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Investment Market Update - 20 January 2022

Updated: Feb 9, 2022

Good morning and welcome to another day of market updates.

Markets in the UK are easing back today and the Ft100 is back to 7570 levels.

The Dow continued its poor week and is back to 35000 levels.

It is all down to concerns about rising interest rates in the US and around the world to try and curb rising inflation.


Prices have gone up at their fastest rate in nearly 30 years - but there is worse to come, experts have warned. Soaring food costs and the energy bill crisis drove inflation to 5.4% in the 12 months to December, up from 5.1% the month before, in another blow to struggling families. The last time inflation was higher was in March 1992, when it was 7.1%. And with gas and electricity costs set to rise further in the spring, analysts predict it will reach that level again. Households have seen their energy bills kept in check by the government's price cap, which limits the amount suppliers can charge, but this is due to be revised on 1 April. As a result, fuel bills could increase by another 50% in the next few months, the energy industry has said. What is inflation? Inflation is the rate at which prices are rising. If the price of a bottle of milk is £1 and it rises by 5p, then milk inflation is 5%. You may not notice price rises from month to month. But right now, prices are rising so quickly that the money people earn does not go as far.

House prices rose fastest in the South West of England last year, official figures show, as a council leader declared a housing crisis in Devon. UK prices jumped by 10% in the year to November, the Office for National Statistics (ONS) said, despite people facing cost of living pressures. Demand was particularly high outside of London. South West England saw prices rise by 12.9%. In December, a housing taskforce was agreed in Devon amid residents' unease. The average UK house price in November was £271,000. That's £25,000 higher than a year earlier, the ONS said. In Scotland, the average house price hit a record level of £183,000 in November, where property values increased by 11.4% over the year. In England, average house prices increased by 9.8% over the year to hit £288,000. In Wales, they climbed by 12.1% to £200,000 and in Northern Ireland they were up 10.7% to £159,000. The slowest regional growth was a 5.1% annual increase in London. Detached homes were becoming comparatively more expensive than other types of property, according to data from the Land Registry. In England, the average price of a detached homes was up 13.8% in a year, and in Wales it recorded an average 15.3% increase. In comparison, prices of flats had grown more slowly - up 5.1% in England and 6.9% in Wales. Consumer goods giant Unilever has said it "will not increase" its £50bn offer for GlaxoSmithKline's (GSK) healthcare arm after the bid was rejected. The PG Tips and Dove soap maker said it had considered evidence from GSK, but said it had not changed its view on the value of the business. GSK's health products business owns brands such as Sensodyne toothpaste, Panadol and Centrum vitamins. Unilever had previously said a deal would be a "strong strategic fit". The Marmite manufacturer says it wants a bigger slice of the health and hygiene sectors. But in a statement on Wednesday, the company said it would "not increase our offer above £50bn". The US and UK have begun formal negotiations over Trump-era tariffs on UK steel and aluminium exports. Trade officials in both countries said they were committed to an "expeditious outcome" that would help preserve metals manufacturers in both markets. The trade dispute has been a longstanding thorn in relations between the two allies. The US reached a deal to remove border taxes on European metals shipments last year. Under the Trump administration, the US imposed a 25% duty on foreign steel and 15% tax on foreign aluminium, setting off a firestorm of criticism - especially from allies, including the UK, who imposed tariffs on some US goods, such as whiskey, in retaliation. The US has since lifted some of the measures, which were supported by many steel-makers in the US. Under President Joe Biden, it has reached a deal with Europe and has started negotiations on the issue with Japan. But British exporters continue to face the border taxes. and despite many media channels ignoring them, the Save Derby County campaign continues!!!! Have a great day! Best Regards S Dhanda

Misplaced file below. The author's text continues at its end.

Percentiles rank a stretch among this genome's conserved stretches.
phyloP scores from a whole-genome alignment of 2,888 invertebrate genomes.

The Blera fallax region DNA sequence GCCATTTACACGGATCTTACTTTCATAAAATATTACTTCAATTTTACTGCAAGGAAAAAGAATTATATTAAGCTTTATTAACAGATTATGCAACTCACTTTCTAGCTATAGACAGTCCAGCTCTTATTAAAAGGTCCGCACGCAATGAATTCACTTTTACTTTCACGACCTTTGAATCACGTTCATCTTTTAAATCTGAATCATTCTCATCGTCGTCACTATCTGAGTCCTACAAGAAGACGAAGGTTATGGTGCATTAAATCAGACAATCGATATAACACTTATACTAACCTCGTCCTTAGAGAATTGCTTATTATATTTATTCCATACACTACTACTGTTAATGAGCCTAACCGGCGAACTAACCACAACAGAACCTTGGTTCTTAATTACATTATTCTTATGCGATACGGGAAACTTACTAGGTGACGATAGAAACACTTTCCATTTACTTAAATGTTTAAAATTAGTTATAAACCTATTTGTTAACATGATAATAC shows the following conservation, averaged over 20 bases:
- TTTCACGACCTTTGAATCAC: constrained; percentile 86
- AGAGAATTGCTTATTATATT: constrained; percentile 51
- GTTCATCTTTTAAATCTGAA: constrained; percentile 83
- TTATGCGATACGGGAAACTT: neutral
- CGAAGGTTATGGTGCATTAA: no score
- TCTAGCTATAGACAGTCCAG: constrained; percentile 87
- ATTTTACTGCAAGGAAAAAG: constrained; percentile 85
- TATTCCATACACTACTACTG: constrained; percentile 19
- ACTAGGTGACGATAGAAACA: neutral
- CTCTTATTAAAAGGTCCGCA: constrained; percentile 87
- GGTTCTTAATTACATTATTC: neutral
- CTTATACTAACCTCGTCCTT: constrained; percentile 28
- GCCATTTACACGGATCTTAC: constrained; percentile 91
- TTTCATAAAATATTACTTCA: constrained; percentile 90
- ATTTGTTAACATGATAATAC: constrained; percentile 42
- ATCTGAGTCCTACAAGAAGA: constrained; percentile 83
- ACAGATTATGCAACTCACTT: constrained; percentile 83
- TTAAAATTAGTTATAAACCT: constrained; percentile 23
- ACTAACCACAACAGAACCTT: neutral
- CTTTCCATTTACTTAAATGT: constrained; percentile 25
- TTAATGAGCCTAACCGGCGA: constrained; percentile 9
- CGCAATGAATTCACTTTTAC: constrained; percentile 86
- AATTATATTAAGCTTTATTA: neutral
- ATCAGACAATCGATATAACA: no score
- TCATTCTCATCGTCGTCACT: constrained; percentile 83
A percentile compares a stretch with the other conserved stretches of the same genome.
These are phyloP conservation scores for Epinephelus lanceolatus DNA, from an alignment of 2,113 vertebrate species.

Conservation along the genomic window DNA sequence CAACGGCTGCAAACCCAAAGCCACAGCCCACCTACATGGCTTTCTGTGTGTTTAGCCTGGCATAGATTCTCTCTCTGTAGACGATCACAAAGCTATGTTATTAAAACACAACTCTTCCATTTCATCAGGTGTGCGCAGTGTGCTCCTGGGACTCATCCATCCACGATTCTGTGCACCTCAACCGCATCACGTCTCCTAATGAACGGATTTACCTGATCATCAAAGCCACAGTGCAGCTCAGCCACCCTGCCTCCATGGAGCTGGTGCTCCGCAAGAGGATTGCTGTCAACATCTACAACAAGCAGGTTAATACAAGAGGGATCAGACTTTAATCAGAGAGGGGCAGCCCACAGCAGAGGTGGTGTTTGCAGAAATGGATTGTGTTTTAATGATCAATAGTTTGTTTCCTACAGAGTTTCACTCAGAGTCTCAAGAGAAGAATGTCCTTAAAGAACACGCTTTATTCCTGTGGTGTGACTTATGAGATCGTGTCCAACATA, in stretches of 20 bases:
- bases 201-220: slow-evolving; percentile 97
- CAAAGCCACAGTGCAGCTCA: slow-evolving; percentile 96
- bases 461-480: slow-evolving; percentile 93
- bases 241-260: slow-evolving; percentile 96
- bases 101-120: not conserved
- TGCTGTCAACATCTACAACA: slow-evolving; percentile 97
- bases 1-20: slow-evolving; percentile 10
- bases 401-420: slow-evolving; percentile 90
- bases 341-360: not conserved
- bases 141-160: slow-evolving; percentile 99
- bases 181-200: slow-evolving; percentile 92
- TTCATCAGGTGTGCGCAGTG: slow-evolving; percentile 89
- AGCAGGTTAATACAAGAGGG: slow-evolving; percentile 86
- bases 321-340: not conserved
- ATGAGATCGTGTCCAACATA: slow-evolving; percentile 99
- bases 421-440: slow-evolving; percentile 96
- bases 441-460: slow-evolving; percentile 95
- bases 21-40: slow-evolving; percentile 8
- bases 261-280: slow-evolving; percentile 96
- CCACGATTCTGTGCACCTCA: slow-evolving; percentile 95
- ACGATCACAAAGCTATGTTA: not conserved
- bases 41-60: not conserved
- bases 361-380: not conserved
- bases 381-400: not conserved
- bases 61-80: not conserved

www.alfreddunn.com


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